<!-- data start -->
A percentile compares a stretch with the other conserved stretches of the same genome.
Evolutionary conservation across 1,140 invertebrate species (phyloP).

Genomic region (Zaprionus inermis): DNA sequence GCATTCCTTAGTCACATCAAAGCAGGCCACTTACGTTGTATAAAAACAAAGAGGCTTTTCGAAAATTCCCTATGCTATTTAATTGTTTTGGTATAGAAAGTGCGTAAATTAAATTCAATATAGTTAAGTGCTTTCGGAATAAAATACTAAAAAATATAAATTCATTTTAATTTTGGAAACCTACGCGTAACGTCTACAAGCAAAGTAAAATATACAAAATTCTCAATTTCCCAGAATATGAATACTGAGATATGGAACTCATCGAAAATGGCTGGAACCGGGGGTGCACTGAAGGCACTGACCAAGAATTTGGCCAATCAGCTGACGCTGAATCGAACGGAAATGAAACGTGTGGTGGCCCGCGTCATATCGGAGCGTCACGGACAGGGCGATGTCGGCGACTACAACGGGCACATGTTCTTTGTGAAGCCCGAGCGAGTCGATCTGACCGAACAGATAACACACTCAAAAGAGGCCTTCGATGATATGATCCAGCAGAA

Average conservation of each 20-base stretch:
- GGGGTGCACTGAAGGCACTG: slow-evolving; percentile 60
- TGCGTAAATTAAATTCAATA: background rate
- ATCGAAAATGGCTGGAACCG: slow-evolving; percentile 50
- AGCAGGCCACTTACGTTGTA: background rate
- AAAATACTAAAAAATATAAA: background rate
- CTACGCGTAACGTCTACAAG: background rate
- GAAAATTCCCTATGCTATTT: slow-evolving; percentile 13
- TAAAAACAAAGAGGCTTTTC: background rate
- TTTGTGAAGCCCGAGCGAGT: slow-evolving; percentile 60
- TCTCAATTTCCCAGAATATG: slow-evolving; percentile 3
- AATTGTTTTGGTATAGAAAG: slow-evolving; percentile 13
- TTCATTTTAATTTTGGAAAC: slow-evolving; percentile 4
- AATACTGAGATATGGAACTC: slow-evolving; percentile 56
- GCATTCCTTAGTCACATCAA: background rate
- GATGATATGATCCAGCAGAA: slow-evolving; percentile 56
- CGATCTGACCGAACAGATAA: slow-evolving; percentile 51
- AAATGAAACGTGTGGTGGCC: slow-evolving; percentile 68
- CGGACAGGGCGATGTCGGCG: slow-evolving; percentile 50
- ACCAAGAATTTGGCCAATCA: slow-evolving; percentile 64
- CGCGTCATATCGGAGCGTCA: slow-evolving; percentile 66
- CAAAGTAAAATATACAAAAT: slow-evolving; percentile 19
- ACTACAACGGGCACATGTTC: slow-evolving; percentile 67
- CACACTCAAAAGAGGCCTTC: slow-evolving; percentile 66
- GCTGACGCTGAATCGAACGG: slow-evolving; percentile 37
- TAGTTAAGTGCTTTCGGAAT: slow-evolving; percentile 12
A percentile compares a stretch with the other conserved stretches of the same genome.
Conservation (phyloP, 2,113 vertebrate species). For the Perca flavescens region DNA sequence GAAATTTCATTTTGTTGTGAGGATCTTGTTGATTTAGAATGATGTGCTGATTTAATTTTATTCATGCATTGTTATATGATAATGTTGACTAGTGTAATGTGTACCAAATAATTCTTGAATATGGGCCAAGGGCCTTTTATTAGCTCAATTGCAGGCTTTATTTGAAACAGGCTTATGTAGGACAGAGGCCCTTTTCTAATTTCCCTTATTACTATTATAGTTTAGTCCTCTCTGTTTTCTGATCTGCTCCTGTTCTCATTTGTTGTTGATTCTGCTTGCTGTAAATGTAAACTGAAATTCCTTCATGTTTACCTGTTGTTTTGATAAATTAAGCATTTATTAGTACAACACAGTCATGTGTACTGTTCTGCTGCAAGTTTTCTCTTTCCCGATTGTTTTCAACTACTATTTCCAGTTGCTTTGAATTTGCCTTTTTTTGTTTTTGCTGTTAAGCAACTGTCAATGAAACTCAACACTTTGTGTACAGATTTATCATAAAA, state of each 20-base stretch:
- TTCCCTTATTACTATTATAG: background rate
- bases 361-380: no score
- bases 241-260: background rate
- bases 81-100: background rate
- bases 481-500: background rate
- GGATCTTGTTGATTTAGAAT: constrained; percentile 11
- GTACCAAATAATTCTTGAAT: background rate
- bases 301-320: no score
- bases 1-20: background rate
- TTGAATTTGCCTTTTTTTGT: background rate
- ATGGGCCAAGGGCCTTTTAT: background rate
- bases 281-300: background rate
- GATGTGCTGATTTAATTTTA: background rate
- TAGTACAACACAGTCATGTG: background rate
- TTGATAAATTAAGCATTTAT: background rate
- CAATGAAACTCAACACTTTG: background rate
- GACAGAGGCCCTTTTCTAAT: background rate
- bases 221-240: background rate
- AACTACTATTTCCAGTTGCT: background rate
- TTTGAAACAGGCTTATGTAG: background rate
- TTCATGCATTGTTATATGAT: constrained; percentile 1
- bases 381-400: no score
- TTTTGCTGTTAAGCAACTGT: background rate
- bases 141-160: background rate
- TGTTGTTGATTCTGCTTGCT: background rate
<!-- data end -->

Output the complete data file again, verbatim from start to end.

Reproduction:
A percentile compares a stretch with the other conserved stretches of the same genome.
Evolutionary conservation across 1,140 invertebrate species (phyloP).

Genomic region (Zaprionus inermis): DNA sequence GCATTCCTTAGTCACATCAAAGCAGGCCACTTACGTTGTATAAAAACAAAGAGGCTTTTCGAAAATTCCCTATGCTATTTAATTGTTTTGGTATAGAAAGTGCGTAAATTAAATTCAATATAGTTAAGTGCTTTCGGAATAAAATACTAAAAAATATAAATTCATTTTAATTTTGGAAACCTACGCGTAACGTCTACAAGCAAAGTAAAATATACAAAATTCTCAATTTCCCAGAATATGAATACTGAGATATGGAACTCATCGAAAATGGCTGGAACCGGGGGTGCACTGAAGGCACTGACCAAGAATTTGGCCAATCAGCTGACGCTGAATCGAACGGAAATGAAACGTGTGGTGGCCCGCGTCATATCGGAGCGTCACGGACAGGGCGATGTCGGCGACTACAACGGGCACATGTTCTTTGTGAAGCCCGAGCGAGTCGATCTGACCGAACAGATAACACACTCAAAAGAGGCCTTCGATGATATGATCCAGCAGAA

Average conservation of each 20-base stretch:
- GGGGTGCACTGAAGGCACTG: slow-evolving; percentile 60
- TGCGTAAATTAAATTCAATA: background rate
- ATCGAAAATGGCTGGAACCG: slow-evolving; percentile 50
- AGCAGGCCACTTACGTTGTA: background rate
- AAAATACTAAAAAATATAAA: background rate
- CTACGCGTAACGTCTACAAG: background rate
- GAAAATTCCCTATGCTATTT: slow-evolving; percentile 13
- TAAAAACAAAGAGGCTTTTC: background rate
- TTTGTGAAGCCCGAGCGAGT: slow-evolving; percentile 60
- TCTCAATTTCCCAGAATATG: slow-evolving; percentile 3
- AATTGTTTTGGTATAGAAAG: slow-evolving; percentile 13
- TTCATTTTAATTTTGGAAAC: slow-evolving; percentile 4
- AATACTGAGATATGGAACTC: slow-evolving; percentile 56
- GCATTCCTTAGTCACATCAA: background rate
- GATGATATGATCCAGCAGAA: slow-evolving; percentile 56
- CGATCTGACCGAACAGATAA: slow-evolving; percentile 51
- AAATGAAACGTGTGGTGGCC: slow-evolving; percentile 68
- CGGACAGGGCGATGTCGGCG: slow-evolving; percentile 50
- ACCAAGAATTTGGCCAATCA: slow-evolving; percentile 64
- CGCGTCATATCGGAGCGTCA: slow-evolving; percentile 66
- CAAAGTAAAATATACAAAAT: slow-evolving; percentile 19
- ACTACAACGGGCACATGTTC: slow-evolving; percentile 67
- CACACTCAAAAGAGGCCTTC: slow-evolving; percentile 66
- GCTGACGCTGAATCGAACGG: slow-evolving; percentile 37
- TAGTTAAGTGCTTTCGGAAT: slow-evolving; percentile 12
A percentile compares a stretch with the other conserved stretches of the same genome.
Conservation (phyloP, 2,113 vertebrate species). For the Perca flavescens region DNA sequence GAAATTTCATTTTGTTGTGAGGATCTTGTTGATTTAGAATGATGTGCTGATTTAATTTTATTCATGCATTGTTATATGATAATGTTGACTAGTGTAATGTGTACCAAATAATTCTTGAATATGGGCCAAGGGCCTTTTATTAGCTCAATTGCAGGCTTTATTTGAAACAGGCTTATGTAGGACAGAGGCCCTTTTCTAATTTCCCTTATTACTATTATAGTTTAGTCCTCTCTGTTTTCTGATCTGCTCCTGTTCTCATTTGTTGTTGATTCTGCTTGCTGTAAATGTAAACTGAAATTCCTTCATGTTTACCTGTTGTTTTGATAAATTAAGCATTTATTAGTACAACACAGTCATGTGTACTGTTCTGCTGCAAGTTTTCTCTTTCCCGATTGTTTTCAACTACTATTTCCAGTTGCTTTGAATTTGCCTTTTTTTGTTTTTGCTGTTAAGCAACTGTCAATGAAACTCAACACTTTGTGTACAGATTTATCATAAAA, state of each 20-base stretch:
- TTCCCTTATTACTATTATAG: background rate
- bases 361-380: no score
- bases 241-260: background rate
- bases 81-100: background rate
- bases 481-500: background rate
- GGATCTTGTTGATTTAGAAT: constrained; percentile 11
- GTACCAAATAATTCTTGAAT: background rate
- bases 301-320: no score
- bases 1-20: background rate
- TTGAATTTGCCTTTTTTTGT: background rate
- ATGGGCCAAGGGCCTTTTAT: background rate
- bases 281-300: background rate
- GATGTGCTGATTTAATTTTA: background rate
- TAGTACAACACAGTCATGTG: background rate
- TTGATAAATTAAGCATTTAT: background rate
- CAATGAAACTCAACACTTTG: background rate
- GACAGAGGCCCTTTTCTAAT: background rate
- bases 221-240: background rate
- AACTACTATTTCCAGTTGCT: background rate
- TTTGAAACAGGCTTATGTAG: background rate
- TTCATGCATTGTTATATGAT: constrained; percentile 1
- bases 381-400: no score
- TTTTGCTGTTAAGCAACTGT: background rate
- bases 141-160: background rate
- TGTTGTTGATTCTGCTTGCT: background rate